Episode 48: Barbecue and Smoking - A Father's Day Special with Guest Hosts, Lee Redd and Ike Hall

Monday, June 12, 2017
On this week's episode, we welcome Ike Hall and Lee Redd as special guests to talk all about barbecuing and smoking in preparation for Father's Day. They get into the history of barbecue and what makes a region's sauce and style of barbecue unique. They also help our Food Fight listener break up with a restaurant.

Disclosure: Some of the links within these show notes are affiliate links, which means that if you choose to make a purchase, we will earn a commission, which helps support our show. This commission comes at no additional cost to you, our wonderful listener!

Let's taco 'bout it!
  • This week on the podcast, we have two special guests: Ike Hall (Sharon's significant other) and Lee Redd are hosting in honor of Father's Day. Thanks for filling in!
  • Ike Hall ate Bee's Knees Waffles that Lee made at a mutual friend's wedding. Lee made homemade sandwiches, a "Dagwood" this week.
  • Lee has an Aussie grill and Ike has a split grill.
  • "Barbacoa" was first observed by the Spaniards of the Natives where the meat was wrapped in green leaves and held over burning green branches, because it would smoke a lot.
  • Memphis: Big pit with a tangy, tomato-based sauce
  • North Carolina: Big pit with a ketchup-based sauce
  • South Carolina: Mustard-based sauce with brown sugar
  • Kansas City: They will BBQ anything, cooked over Hickory with a sweet molasses tomato-based sauce 
  • Texas: Beef smoked over pecan or oak and let the meat shine
  • Alabama: Pork and chicken with mayonnaise and vinegar-based white sauce
  • Hawaiian: Kalua Pork is time intensive (pit, volcano rock, chicken wire, wet burlap, etc)

  • Grilling is direct flame, while barbecue is low and slow, being heated by hot air indirectly.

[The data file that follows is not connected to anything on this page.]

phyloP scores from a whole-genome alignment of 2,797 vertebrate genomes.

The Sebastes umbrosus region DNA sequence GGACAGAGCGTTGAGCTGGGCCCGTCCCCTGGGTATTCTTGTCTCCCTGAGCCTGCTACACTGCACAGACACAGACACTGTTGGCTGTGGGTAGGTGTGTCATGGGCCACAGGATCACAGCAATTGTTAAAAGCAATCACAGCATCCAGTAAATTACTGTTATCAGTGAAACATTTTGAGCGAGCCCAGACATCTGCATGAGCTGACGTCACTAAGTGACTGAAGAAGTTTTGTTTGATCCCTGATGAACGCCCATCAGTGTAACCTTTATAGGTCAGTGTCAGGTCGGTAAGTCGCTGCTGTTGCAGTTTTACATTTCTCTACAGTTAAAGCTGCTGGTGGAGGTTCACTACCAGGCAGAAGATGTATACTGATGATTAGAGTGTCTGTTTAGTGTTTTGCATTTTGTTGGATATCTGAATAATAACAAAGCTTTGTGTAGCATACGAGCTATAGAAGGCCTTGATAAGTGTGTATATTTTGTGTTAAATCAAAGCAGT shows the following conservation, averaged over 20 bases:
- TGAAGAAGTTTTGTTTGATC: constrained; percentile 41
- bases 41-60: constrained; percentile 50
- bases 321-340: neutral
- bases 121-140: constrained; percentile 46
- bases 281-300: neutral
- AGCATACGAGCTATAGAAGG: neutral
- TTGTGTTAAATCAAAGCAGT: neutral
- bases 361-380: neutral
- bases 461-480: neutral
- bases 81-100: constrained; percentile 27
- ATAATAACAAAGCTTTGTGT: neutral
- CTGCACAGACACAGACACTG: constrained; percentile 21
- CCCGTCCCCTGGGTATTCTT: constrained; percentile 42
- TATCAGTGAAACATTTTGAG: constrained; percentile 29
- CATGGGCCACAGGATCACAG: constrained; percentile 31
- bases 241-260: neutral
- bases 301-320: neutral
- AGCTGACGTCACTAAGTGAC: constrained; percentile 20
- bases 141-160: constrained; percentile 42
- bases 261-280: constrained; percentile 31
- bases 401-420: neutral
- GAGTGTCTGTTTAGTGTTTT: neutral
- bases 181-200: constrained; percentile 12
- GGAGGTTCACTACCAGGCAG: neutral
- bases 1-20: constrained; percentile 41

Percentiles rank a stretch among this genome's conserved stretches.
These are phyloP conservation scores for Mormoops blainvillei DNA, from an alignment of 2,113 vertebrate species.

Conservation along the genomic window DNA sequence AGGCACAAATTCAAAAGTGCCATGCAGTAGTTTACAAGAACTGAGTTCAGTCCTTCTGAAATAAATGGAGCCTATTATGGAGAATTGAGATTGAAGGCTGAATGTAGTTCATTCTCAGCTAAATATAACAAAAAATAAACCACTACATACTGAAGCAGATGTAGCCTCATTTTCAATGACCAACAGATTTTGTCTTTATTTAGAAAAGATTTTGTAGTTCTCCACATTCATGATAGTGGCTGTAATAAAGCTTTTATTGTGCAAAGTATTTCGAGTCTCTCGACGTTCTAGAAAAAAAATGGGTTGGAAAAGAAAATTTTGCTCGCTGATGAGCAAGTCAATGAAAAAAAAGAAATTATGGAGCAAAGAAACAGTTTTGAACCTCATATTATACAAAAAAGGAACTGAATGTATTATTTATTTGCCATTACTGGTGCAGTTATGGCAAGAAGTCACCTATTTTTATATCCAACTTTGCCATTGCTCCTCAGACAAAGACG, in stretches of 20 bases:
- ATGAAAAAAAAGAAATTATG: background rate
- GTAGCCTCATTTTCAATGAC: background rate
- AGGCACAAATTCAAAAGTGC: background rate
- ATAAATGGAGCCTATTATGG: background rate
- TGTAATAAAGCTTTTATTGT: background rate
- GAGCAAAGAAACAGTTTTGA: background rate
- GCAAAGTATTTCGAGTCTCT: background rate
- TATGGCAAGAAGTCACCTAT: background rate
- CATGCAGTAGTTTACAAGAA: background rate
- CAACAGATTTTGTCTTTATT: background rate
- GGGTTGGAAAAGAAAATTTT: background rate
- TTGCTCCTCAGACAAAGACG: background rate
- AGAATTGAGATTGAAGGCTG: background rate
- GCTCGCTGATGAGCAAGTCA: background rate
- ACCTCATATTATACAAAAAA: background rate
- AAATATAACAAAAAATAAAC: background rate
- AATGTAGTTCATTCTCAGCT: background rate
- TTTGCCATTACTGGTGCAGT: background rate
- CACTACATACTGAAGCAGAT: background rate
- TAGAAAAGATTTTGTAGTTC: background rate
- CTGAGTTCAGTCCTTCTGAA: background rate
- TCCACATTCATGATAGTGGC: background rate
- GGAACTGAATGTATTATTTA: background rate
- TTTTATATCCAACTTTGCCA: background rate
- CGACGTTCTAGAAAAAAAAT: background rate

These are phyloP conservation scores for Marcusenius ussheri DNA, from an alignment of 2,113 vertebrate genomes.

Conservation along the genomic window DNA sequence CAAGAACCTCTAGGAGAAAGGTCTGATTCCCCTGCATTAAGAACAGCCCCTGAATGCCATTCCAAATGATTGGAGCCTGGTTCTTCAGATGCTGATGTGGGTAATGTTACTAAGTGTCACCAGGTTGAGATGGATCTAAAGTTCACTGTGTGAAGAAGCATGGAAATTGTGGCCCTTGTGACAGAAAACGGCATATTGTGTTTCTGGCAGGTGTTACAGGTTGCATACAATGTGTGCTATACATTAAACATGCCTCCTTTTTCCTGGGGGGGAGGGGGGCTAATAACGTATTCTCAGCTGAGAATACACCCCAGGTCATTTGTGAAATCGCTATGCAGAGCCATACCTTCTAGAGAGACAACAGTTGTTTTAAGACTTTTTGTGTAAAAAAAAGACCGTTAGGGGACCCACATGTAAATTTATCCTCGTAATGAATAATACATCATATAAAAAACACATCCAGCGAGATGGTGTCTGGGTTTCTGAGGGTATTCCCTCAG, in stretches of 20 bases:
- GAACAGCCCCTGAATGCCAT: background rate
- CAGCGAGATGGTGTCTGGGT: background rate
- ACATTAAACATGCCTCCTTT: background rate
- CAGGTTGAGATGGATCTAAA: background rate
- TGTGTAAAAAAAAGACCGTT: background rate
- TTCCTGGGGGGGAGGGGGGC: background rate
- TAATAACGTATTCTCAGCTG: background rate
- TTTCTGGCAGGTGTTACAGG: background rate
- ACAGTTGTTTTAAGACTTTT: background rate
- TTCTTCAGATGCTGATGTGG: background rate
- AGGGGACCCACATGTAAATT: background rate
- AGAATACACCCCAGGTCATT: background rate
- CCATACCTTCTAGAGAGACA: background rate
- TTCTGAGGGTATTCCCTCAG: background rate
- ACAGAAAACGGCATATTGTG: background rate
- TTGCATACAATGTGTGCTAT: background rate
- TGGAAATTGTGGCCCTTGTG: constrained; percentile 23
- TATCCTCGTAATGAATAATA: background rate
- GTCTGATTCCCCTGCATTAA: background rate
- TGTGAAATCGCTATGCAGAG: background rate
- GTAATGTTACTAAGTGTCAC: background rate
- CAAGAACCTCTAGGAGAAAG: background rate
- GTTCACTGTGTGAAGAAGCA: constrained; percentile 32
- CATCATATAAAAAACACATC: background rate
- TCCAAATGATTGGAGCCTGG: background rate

• Use a hard wood, like apple, cherry, hickory, maple, or mesquite. Pine or cedar work great for fish.
  • Cold smoking: Lower temperatures (below 100 degrees F)
  • Hot smoking: 150 to 200 degrees F and will take a long time
  • You can rotisserie your chicken at home in your barbecue. The key is a rod through your chicken and a constant turn and low flame. 
  • The history of the vinegar sauce came from Great Britain, while the mustard based sauces are due to German and French influences.
  • Charcoal vs propane is based on preference. Charcoal burns at a lower temperature, but puts off more radiant heat. Use a good chimney starter, because you don't want a flame on your meat. By the way, a briquette is a compressed piece of coal dust. Propane is fast.

Run Time: 43 minutes

Sponsors: Our podcast is brought to you by our awesome and food-loving sponsors:

Our first sponsor is Zip Schedules. It's an online employee scheduling software and app, that makes scheduling and communicating with your staff a cinch. It takes just minutes to create your schedules--it's especially perfect for you small business owners out there.

Go to zipschedules.com and get 30 days free when you sign up. PLUS, our Hungry Squared listeners can enter the code HUNGRY to receive 20% off your monthly subscription for a whole year.

Glad Midsommar!

Our second sponsor is the Draper Utah IKEA (67 West IKEA Way, Draper, Ut 84020). IKEA is having their special celebration: Swedish Midsummer Smorgasbord on June 16, 2017 with seatings at 4:00 pm and 6:30 pm.

There will be drinks, crayfish, desserts, and lots of traditional Swedish food. There will even be a kids activity, where you can dance and make a midsummer wreath. The dancing will help you work up an appetite for all that delicious Swedish food!

Ask a Restaurant co-worker for more details and to purchase your tickets. Seating is limited. IKEA Family members get special pricing, so sign up in store or on the IKEA store app!

Thanks, Zip Schedules and IKEA!


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